A Working Theory on Trade Wars

As the sub-header alludes, we have a new pet theory about trade wars: When it comes to stocks, trade wars (or skirmishes) are like actual wars (or skirmishes).

As we have written just about every time armed conflict has threatened to break out in the world over the last decade or so, markets usually see through regional skirmishes. You often get some volatility in the run-up to the conflict, as tensions flare and uncertainty spikes, but stocks usually move on shortly after bullets begin flying. Investors realize the conflict is localized, impacting a very small section of the global economy, while life and commerce go on as normal in the vast majority of the world. You can see this pattern in market returns surrounding the Korean War, 1967’s Six-Day War, the 1990s’ Bosnian War, both Iraq wars, 2006’s conflict between Israel and Hezbollah, the present Syrian conflict and many others. Since good stock market data begin in 1926, only one armed conflict has caused a bear market: World War II. It takes sweeping, global war to knock the global economy and markets off course.

Welp, we are seeing similar today with tariffs. As we have written numerous times this year, present tariffs don’t add up to a full-blown trade war. For an actual trade war, see the 1930s, when the global blowback to America’s sweeping Smoot-Hawley tariffs erected massive trade barriers worldwide, causing massive disruptions. Back then, the US’s total effective tariff rate on imports for consumption was 19.8%. Today, if President Trump were to go through with his latest threats to add tariffs to all Chinese imports, the total effective tariff rate would be a little more than one-fourth of that. All new tariffs enacted by the US this year—and retaliation—would be less than 0.2% of global GDP. In other words, we think you can call this a regional trade skirmish.

Markets seem to be reacting to this as they typically do to actual geopolitical skirmishes: rocky in the run-up as uncertainty flares, followed by a recovery as the small scope becomes apparent. You might have seen the S&P 500 hit an all-time high yesterday, just three days after Trump announced a new round of Chinese tariffs (this time on an additional $200 billion in goods). Exhibit 1 shows the index year to date, with major tariff-related developments highlighted.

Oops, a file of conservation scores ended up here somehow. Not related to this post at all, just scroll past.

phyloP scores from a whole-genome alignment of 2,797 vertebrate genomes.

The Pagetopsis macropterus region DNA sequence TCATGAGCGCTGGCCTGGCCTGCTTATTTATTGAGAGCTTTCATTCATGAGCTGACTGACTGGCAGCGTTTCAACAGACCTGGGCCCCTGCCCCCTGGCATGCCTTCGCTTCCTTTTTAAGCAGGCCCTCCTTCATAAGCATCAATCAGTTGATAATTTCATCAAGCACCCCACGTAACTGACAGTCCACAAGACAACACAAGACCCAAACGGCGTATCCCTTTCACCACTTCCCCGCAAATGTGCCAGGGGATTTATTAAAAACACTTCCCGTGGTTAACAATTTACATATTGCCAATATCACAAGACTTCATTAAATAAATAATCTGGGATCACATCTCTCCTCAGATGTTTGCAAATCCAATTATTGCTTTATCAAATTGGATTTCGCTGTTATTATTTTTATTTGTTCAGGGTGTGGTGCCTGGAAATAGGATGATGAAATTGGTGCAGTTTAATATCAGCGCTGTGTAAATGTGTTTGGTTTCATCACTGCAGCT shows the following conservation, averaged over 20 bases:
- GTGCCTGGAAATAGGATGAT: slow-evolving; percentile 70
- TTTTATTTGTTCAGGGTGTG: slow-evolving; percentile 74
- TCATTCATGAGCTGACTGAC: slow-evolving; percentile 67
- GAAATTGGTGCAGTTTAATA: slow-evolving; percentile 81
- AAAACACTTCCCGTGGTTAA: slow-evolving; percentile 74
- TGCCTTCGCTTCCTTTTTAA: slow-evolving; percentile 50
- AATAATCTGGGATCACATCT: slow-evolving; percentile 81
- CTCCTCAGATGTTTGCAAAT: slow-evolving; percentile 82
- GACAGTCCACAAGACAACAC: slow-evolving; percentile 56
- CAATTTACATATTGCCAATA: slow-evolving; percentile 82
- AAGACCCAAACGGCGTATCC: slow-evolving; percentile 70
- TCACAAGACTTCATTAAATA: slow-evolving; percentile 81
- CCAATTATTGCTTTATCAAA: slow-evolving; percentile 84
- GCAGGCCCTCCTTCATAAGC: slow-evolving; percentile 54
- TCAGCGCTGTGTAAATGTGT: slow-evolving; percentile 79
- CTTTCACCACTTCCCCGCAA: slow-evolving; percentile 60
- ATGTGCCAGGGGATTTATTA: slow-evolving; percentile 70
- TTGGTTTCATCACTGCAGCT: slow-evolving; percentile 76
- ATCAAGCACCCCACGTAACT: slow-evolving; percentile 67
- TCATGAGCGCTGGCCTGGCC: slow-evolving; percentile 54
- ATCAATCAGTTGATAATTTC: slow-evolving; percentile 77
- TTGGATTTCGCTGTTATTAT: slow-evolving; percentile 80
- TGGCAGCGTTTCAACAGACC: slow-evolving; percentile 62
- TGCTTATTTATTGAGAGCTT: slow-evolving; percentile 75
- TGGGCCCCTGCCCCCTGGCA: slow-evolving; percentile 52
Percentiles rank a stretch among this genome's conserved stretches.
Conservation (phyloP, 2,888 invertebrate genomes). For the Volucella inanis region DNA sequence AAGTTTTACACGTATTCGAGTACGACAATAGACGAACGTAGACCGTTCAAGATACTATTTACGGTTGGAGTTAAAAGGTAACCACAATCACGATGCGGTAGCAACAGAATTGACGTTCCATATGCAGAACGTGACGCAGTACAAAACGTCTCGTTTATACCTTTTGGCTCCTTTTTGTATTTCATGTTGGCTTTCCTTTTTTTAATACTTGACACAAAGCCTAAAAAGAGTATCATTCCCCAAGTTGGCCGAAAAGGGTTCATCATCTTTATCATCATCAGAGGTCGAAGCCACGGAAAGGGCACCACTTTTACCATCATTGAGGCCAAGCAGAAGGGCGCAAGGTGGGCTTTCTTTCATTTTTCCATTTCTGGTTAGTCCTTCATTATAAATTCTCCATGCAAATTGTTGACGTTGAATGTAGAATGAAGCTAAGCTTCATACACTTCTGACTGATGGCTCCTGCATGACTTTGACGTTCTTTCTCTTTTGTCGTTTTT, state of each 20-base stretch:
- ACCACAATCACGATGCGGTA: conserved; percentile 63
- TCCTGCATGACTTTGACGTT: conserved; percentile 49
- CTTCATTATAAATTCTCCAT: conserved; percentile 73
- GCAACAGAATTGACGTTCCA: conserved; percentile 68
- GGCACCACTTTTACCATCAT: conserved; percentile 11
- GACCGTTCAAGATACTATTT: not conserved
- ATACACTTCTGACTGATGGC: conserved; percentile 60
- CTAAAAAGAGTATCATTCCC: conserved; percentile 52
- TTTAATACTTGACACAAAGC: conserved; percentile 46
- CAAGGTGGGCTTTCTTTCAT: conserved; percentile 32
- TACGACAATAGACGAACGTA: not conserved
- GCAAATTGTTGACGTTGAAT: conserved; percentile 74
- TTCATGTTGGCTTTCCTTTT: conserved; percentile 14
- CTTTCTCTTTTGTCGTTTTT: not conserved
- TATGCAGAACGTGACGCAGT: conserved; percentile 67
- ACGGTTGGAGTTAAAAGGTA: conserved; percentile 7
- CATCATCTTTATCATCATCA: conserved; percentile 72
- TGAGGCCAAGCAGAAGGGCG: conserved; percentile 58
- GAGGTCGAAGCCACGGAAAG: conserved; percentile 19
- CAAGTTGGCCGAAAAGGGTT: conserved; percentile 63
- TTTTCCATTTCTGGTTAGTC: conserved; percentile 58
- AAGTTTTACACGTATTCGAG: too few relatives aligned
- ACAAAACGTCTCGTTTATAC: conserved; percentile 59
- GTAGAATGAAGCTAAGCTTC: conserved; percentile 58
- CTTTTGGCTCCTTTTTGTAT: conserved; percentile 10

Exhibit 1: Sell the Rumor, Buy the News?

 

Source: FactSet and a Google News search, as of 9/20/2018. S&P 500 Total Return Index, 12/29/2017 – 9/20/2018.

Just as we wouldn’t say bullets are bullish, neither are tariffs—that isn’t the point. Rather, markets move before widely expected events. When investors talk about a potential thing for months, it is probably priced in by the time it actually happens. So we think reacting to tariffs now, when markets have seemingly moved on, would be a backward-looking move.

Public Service Announcement

From today forward, it is no longer correct to call the FANG stocks “tech titans,” “tech giants” or anything else with “tech” in the title. Such taglines were only ever half-true, as the A (Amazon) and N (Netflix) were Consumer Discretionary stocks, not Tech. But now none of them are, as the F (Facebook) and G (Alphabet, née Google) are joining the N in the brand-new Communication Services sector. So none of these huge supposedly tech-ish stocks are actually Tech. And only half of them are technically ex-Tech, so that won’t fly, either.